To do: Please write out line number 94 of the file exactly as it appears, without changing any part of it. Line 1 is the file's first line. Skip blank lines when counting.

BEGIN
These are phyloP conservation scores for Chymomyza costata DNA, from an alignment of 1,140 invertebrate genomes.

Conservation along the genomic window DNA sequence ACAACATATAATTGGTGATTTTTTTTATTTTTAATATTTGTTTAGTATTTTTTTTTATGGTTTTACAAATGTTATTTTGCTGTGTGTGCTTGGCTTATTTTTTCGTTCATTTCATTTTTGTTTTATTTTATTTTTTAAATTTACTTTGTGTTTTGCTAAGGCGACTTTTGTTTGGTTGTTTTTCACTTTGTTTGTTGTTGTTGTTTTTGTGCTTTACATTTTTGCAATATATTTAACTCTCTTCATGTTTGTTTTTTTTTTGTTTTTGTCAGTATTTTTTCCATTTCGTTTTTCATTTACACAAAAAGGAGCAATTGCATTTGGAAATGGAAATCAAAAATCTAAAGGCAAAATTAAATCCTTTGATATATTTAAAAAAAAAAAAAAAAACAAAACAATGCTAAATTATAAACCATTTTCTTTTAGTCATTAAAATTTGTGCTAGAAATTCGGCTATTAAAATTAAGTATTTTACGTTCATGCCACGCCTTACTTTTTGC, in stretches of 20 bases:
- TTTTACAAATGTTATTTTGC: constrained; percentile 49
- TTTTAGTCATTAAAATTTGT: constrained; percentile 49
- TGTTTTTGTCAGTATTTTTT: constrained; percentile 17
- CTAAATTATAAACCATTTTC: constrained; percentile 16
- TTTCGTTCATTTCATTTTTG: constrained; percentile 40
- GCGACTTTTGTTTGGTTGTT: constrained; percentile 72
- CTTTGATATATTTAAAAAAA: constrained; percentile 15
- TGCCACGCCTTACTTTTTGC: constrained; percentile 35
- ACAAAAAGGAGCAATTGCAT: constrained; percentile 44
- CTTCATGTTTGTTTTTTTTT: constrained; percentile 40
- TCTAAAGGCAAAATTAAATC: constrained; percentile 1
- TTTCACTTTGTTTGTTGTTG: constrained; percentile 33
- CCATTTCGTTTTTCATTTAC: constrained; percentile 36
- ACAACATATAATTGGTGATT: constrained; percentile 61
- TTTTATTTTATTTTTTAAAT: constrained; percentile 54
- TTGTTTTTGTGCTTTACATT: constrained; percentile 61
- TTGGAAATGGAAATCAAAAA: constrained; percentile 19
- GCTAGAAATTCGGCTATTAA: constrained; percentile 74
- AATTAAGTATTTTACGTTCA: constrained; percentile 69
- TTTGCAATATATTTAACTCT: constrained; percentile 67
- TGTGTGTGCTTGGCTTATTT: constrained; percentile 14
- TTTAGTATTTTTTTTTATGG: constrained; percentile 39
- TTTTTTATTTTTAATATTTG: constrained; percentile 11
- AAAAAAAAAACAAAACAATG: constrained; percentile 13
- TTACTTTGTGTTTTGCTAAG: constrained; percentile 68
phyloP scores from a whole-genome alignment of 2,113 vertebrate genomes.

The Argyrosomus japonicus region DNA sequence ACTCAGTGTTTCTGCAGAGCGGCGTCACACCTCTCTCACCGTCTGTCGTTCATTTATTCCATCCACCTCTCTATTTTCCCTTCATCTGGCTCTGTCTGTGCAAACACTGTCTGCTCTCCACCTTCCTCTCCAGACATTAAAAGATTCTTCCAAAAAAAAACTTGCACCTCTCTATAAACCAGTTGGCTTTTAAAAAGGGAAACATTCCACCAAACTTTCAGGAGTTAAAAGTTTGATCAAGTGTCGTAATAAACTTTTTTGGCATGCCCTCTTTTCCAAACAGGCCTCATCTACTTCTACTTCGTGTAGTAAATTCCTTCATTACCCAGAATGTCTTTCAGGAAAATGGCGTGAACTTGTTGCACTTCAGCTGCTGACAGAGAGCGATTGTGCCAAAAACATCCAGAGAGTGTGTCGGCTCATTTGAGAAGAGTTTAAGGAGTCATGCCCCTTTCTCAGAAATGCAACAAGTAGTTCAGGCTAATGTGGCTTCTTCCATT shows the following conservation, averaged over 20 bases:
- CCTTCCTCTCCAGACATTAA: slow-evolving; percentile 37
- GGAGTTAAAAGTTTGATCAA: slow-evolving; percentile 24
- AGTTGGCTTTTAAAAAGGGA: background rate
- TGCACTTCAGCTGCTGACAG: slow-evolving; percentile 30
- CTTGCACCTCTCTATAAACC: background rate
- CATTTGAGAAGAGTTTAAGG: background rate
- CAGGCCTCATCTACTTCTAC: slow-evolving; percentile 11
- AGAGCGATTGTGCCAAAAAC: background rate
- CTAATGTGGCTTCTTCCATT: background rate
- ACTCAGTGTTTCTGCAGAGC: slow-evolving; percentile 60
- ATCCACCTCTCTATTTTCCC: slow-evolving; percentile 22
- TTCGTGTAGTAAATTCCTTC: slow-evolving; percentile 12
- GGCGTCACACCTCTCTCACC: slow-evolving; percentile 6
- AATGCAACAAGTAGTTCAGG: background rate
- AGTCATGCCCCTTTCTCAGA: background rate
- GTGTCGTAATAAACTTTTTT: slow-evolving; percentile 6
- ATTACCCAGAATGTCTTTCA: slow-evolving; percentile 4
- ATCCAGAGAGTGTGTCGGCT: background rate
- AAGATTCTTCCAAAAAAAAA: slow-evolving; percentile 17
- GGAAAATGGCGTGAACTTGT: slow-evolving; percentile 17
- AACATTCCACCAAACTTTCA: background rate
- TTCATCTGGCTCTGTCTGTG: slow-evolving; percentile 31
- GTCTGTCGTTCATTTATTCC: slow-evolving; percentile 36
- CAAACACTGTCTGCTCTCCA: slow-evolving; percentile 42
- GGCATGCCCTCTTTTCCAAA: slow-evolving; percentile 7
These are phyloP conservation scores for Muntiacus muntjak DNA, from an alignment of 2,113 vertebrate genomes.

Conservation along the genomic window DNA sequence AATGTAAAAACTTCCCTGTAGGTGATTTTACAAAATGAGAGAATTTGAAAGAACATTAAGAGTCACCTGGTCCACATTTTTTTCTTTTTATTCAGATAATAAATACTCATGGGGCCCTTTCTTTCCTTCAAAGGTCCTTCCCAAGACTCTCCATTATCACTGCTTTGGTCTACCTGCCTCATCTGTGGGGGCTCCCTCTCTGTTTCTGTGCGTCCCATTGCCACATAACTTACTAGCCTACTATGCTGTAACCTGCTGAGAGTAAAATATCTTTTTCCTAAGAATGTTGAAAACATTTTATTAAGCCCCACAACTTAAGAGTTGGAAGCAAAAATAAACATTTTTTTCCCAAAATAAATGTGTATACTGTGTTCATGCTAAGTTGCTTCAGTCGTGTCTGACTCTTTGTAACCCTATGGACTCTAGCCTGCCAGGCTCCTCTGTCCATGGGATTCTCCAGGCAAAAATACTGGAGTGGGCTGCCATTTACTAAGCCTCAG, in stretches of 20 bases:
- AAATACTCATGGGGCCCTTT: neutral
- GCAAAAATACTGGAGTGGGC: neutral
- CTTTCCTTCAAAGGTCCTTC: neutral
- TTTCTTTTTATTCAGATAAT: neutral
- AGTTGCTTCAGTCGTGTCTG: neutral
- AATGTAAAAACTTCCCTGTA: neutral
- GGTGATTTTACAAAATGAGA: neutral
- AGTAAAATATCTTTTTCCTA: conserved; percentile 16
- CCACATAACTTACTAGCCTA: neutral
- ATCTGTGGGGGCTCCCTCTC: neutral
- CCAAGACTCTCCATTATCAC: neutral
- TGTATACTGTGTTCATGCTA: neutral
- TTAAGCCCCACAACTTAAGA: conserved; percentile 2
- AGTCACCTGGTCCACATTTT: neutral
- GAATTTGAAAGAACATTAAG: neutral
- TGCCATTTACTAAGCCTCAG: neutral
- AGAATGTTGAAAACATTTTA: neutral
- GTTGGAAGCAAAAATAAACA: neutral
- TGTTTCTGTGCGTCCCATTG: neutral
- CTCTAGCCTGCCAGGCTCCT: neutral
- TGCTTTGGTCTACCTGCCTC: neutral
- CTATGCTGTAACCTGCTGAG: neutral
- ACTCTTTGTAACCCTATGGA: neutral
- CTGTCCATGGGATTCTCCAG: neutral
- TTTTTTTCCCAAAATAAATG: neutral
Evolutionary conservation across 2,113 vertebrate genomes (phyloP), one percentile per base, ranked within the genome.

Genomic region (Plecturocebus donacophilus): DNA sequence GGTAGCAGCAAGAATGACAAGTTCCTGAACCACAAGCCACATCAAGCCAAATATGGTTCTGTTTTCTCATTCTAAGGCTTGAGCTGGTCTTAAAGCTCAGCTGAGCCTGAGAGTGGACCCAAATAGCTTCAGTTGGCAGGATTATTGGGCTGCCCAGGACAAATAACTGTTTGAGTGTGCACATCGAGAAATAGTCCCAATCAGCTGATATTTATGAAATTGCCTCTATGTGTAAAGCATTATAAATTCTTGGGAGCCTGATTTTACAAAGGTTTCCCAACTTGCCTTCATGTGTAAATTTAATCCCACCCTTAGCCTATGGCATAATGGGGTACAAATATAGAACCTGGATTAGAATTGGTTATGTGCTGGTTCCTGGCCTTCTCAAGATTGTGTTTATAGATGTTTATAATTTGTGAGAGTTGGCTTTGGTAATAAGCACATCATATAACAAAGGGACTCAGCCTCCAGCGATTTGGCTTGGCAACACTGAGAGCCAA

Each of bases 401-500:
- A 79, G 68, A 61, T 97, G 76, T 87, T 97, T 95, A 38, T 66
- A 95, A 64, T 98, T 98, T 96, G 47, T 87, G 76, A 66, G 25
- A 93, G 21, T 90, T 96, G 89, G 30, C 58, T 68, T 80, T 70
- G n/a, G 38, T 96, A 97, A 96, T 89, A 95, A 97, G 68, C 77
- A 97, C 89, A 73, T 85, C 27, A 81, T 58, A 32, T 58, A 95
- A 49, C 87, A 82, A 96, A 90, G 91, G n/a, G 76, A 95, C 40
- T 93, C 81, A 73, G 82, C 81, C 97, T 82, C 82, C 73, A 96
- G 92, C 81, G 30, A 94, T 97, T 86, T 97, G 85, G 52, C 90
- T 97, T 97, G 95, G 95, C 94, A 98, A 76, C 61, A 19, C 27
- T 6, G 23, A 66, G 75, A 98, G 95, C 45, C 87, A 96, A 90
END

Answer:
- T 6, G 23, A 66, G 75, A 98, G 95, C 45, C 87, A 96, A 90